Warren brings his show idea to NOWW network, where it's pitched as "Sisyphus meets Charlie Brown." It is there that Henry learns about the importance of social media and "alpha-stacking", real practices that are perfectly ripe for the satire they're served up as here.

Warren, whose story is fleshed out via a podcast interview (with a host played by Sarah Silverman), gets heckled off the stage. He deals with an improperly booked hotel room and technical challenges. He becomes a viral sensation for the dumbest of reasons. And he can't even turn that into success or good fame. But his car does turn up, so not all is lost.

Punching Henry has a tricky act to pull off. It has to satirize the business that the real Phillips is more than on the fringe of and it has to paint him as a loser, without letting him seem bitter about that. Phillips and his returning director/co-writer Gregori Viens manage to achieve that. The lead has everyman appeal that reminded me of
Ron Livingston's Office Space protagonist (whose writer-director Mike Judge appears here unrecognizably). Phillips is down, but he's not out and not willing to surrender to the setbacks and obstacles he faces.

The film is episodic and not as sharp and taut as studio fare. But it's also not as predictably written or structured. Phillips seems content with and practically grateful for his life on the road and trying to make people laugh. Despite the warm reviews, his first film didn't lead to more than a little-known web series, an appearance in Mike Birbiglia's Sleepwalk with Me and a couple of guest spots on HBO's "Silicon Valley." But now he has a second film and one that has attracted an in-demand recent Oscar winner and an Emmy-winning comedian to fill supporting roles (neither of whom phones in this low-stakes, low-paying job). Not a lot of people have seen it since it opened in a few theaters in late February. But now it's on Blu-ray (but strangely not DVD?) from Well Go USA, hoping to find an audience including those like me who are encountering this without already seeing or knowing Punching the Clown.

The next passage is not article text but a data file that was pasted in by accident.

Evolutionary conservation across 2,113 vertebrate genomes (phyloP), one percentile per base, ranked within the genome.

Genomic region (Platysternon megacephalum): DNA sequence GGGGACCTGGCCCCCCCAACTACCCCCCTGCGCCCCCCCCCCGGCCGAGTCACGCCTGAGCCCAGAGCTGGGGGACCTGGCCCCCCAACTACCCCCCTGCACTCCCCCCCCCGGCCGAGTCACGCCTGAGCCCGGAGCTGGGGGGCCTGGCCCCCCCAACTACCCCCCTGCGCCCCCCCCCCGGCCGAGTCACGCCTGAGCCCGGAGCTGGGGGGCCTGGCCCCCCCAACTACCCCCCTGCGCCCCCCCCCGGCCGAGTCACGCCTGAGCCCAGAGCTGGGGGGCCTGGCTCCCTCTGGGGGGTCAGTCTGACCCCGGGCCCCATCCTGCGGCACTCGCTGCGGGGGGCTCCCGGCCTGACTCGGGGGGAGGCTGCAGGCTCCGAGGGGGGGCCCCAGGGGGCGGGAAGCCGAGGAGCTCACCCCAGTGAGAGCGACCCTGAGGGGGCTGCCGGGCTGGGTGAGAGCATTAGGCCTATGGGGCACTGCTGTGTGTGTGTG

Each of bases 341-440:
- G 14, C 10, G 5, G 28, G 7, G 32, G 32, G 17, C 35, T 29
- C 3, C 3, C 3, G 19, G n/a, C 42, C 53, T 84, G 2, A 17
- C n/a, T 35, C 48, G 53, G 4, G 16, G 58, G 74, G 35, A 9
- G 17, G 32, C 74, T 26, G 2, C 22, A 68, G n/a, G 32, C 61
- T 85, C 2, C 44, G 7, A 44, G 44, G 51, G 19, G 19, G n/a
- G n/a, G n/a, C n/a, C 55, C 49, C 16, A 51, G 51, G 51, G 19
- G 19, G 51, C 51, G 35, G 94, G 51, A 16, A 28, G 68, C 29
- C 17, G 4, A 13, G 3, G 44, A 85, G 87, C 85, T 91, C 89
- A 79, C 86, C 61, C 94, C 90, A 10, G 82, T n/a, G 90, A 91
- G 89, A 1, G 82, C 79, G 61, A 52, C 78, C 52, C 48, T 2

Though not rated by the MPAA, Punching Henry would earn an R for language and a sex scene.

Punching Henry Blu-ray Disc cover art -- click to buy from Amazon.com Blu-ray Disc Details

2.40:1 Widescreen
5.1 DTS-HD MA (English), Dolby Stereo 2.0 (English)
Subtitles: English for Hearing Impaired
Not Closed Captioned; Extras Not Subtitled
Release Date: April 18, 2017
Single-sided, single-layered disc (BD-25)
Suggested Retail Price: $29.98
Blue Keepcase with Side Snap